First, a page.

Featured Research

from universities, journals, and other organizations

A mechanical model of vocalization

Date:
December 28, 2009
Source:
American Institute of Physics
Summary:
When people speak, sing or shout, they produce sound by pushing air over their vocal folds -- bits of muscle and tissue that manipulate the air flow and vibrate within it. When someone has polyps or some other problem with their vocal folds, the airflow can be altered, affecting the sound production.

When people speak, sing, or shout, they produce sound by pushing air over their vocal folds -- bits of muscle and tissue that manipulate the air flow and vibrate within it. When someone has polyps or some other problem with their vocal folds, the airflow can be altered, affecting the sound production.

Related Articles


"Voice disorders affect 30 percent of the general population and up to 60 percent of educators," says Plesniak. "The objective of our work is to develop a detailed understanding of the phonation process, which will enable the development of computational models."

Wanting to better characterize the physics of this process, George Washington University professor Michael Plesniak and his doctoral student Byron Erath teamed up with speech pathologists a few years ago, while Plesniak was at Purdue University, to investigate the velocity field and flow structures in the airflow that occur when a person speaks.

Plesniak and his students constructed a mechanical model of the vocal folds that had motorized, programmable components that can alter their shape and motion in various ways to mimic vocal folds. By placing this model in a wind tunnel, they examine normal vocalization and common pathologies like the formation of polyps and cysts.

An important feature of the model, says Plesniak, is that it is seven-and-a-half times larger than the actual physiology, which allows the dynamics to be studied in greater detail. The ultimate goal, he adds, is to create tools to help surgeons make preoperative assessments of how a vocal tract surgery will affect an individual's voice.

The talk "The development of supraglottal flow structures during speech" by Byron Erath and Michael Plesniak is on November 23, 2009.


Story Source:

The above story is based on materials provided by American Institute of Physics. Note: Materials may be edited for content and length.


Cite This Page:

American Institute of Physics. "A mechanical model of vocalization." ScienceDaily. ScienceDaily, 28 December 2009. <www.sciencedaily.com/releases/2009/11/091123171230.htm>.
American Institute of Physics. (2009, December 28). A mechanical model of vocalization. ScienceDaily. Retrieved November 28, 2014 from www.sciencedaily.com/releases/2009/11/091123171230.htm
American Institute of Physics. "A mechanical model of vocalization." ScienceDaily. www.sciencedaily.com/releases/2009/11/091123171230.htm (accessed November 28, 2014).

Share This


More From ScienceDaily



More Health & Medicine News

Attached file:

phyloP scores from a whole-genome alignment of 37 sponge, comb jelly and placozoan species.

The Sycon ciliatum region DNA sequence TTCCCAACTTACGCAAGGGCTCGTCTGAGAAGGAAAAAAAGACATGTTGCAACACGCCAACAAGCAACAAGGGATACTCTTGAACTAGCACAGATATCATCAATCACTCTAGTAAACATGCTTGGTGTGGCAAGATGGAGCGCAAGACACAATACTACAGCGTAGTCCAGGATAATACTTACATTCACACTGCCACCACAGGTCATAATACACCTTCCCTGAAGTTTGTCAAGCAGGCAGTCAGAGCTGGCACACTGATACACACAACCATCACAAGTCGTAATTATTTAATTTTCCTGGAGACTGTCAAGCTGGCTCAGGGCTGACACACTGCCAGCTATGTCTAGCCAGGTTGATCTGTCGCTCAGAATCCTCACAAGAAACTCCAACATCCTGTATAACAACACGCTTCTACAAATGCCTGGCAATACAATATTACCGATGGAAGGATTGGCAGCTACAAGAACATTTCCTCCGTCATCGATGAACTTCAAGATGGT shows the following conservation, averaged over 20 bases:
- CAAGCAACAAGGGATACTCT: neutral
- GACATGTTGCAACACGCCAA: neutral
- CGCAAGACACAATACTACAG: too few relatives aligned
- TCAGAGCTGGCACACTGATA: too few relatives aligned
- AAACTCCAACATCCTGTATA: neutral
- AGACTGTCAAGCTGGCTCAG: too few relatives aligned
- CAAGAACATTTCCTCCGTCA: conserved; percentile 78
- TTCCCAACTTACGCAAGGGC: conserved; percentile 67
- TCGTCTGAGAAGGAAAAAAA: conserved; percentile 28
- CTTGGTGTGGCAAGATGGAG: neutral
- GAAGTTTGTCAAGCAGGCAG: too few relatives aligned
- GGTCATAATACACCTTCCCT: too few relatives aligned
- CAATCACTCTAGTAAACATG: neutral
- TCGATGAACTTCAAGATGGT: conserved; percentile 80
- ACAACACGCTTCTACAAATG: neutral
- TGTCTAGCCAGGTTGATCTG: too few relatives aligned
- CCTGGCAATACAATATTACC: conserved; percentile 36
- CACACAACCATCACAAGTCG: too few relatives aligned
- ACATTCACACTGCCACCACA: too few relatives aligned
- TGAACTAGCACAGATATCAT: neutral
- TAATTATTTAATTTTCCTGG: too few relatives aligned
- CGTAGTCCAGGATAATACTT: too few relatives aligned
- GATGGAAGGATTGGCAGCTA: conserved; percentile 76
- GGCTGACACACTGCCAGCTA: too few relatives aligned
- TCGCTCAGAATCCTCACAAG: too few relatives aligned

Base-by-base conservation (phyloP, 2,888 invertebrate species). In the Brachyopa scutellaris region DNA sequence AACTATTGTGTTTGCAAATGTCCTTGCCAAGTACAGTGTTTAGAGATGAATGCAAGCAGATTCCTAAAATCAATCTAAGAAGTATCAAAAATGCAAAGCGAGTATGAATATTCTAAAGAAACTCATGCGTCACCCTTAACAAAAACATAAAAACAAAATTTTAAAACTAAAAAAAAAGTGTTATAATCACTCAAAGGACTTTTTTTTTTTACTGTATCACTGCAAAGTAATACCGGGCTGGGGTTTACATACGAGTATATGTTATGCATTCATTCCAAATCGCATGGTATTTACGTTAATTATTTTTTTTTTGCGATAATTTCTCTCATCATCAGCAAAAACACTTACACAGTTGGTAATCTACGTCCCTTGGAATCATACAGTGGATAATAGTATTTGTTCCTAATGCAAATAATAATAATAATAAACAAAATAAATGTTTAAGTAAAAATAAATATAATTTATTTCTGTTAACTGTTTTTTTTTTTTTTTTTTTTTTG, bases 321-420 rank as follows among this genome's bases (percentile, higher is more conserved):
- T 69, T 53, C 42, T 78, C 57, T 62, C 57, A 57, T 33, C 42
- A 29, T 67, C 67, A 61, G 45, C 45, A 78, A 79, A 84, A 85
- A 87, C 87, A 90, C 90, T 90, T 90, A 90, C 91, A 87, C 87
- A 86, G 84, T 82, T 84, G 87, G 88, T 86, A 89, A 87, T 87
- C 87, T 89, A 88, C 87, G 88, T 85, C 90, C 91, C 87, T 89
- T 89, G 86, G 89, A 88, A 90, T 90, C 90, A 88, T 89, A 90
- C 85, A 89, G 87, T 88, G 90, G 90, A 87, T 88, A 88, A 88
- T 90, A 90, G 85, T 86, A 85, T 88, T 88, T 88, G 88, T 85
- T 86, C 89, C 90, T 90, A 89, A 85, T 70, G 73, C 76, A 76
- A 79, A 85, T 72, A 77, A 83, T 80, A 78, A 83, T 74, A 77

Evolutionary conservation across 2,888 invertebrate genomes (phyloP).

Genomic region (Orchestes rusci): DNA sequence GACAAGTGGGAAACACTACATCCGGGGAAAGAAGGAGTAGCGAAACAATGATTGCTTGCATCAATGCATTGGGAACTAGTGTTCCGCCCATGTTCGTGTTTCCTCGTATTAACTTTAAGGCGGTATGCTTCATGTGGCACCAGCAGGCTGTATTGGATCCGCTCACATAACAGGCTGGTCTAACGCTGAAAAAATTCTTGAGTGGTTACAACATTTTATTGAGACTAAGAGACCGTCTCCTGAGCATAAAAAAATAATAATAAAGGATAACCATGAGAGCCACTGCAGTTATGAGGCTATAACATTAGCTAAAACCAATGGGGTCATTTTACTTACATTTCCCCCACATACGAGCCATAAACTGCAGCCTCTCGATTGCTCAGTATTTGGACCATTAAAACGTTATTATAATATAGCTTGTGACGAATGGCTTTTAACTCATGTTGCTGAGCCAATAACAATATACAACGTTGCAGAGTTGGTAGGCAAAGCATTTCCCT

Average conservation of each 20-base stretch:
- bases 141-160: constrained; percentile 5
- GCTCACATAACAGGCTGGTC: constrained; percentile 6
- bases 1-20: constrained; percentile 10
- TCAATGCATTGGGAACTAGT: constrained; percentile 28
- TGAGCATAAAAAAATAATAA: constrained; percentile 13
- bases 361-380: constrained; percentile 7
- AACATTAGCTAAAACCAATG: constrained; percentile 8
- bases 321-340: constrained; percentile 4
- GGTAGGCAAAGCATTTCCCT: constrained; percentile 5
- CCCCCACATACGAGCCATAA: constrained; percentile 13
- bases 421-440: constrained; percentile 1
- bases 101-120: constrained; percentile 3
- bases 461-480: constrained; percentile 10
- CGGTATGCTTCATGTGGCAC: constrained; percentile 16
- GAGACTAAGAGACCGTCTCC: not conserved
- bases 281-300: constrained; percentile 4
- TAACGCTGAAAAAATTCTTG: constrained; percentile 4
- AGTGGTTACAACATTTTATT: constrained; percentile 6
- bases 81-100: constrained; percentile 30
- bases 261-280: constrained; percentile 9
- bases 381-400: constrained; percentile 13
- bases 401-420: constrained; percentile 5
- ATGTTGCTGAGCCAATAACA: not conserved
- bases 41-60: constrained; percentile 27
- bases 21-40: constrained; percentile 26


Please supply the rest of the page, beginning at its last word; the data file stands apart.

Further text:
Friday, November 28, 2014

Featured Research

from universities, journals, and other organizations


Featured Videos

from AP, Reuters, AFP, and other news services

Ebola Leaves Orphans Alone in Sierra Leone

Ebola Leaves Orphans Alone in Sierra Leone

AFP (Nov. 27, 2014) — The Ebola epidemic sweeping Sierra Leone is having a profound effect on the country's children, many of whom have been left without any family members to support them. Duration: 01:02 Video provided by AFP
Powered by NewsLook.com
Experimental Ebola Vaccine Shows Promise In Human Trial

Experimental Ebola Vaccine Shows Promise In Human Trial

Newsy (Nov. 27, 2014) — A recent test of a prototype Ebola vaccine generated an immune response to the disease in subjects. Video provided by Newsy
Powered by NewsLook.com
Pet Dogs to Be Used in Anti-Ageing Trial

Pet Dogs to Be Used in Anti-Ageing Trial

Reuters - Innovations Video Online (Nov. 26, 2014) — Researchers in the United States are preparing to discover whether a drug commonly used in human organ transplants can extend the lifespan and health quality of pet dogs. Video provided by Reuters
Powered by NewsLook.com
Today's Prostheses Are More Capable Than Ever

Today's Prostheses Are More Capable Than Ever

Newsy (Nov. 26, 2014) — Advances in prosthetics are making replacement body parts stronger and more lifelike than they’ve ever been. Video provided by Newsy
Powered by NewsLook.com

Search ScienceDaily

Number of stories in archives: 140,361

Find with keyword(s):
 
Enter a keyword or phrase to search ScienceDaily for related topics and research stories.

Save/Print:
Share:  

Breaking News:

Strange & Offbeat Stories

 

Health & Medicine

Mind & Brain

Living & Well

In Other News

... from NewsDaily.com

Science News

Health News

Environment News

Technology News



Save/Print:
Share:  

Free Subscriptions


Get the latest science news with ScienceDaily's free email newsletters, updated daily and weekly. Or view hourly updated newsfeeds in your RSS reader:

Get Social & Mobile


Keep up to date with the latest news from ScienceDaily via social networks and mobile apps:

Have Feedback?


Tell us what you think of ScienceDaily -- we welcome both positive and negative comments. Have any problems using the site? Questions?
Mobile iPhone Android Web
Follow Facebook Twitter Google+
Subscribe RSS Feeds Email Newsletters
Latest Headlines Health & Medicine Mind & Brain Space & Time Matter & Energy Computers & Math Plants & Animals Earth & Climate Fossils & Ruins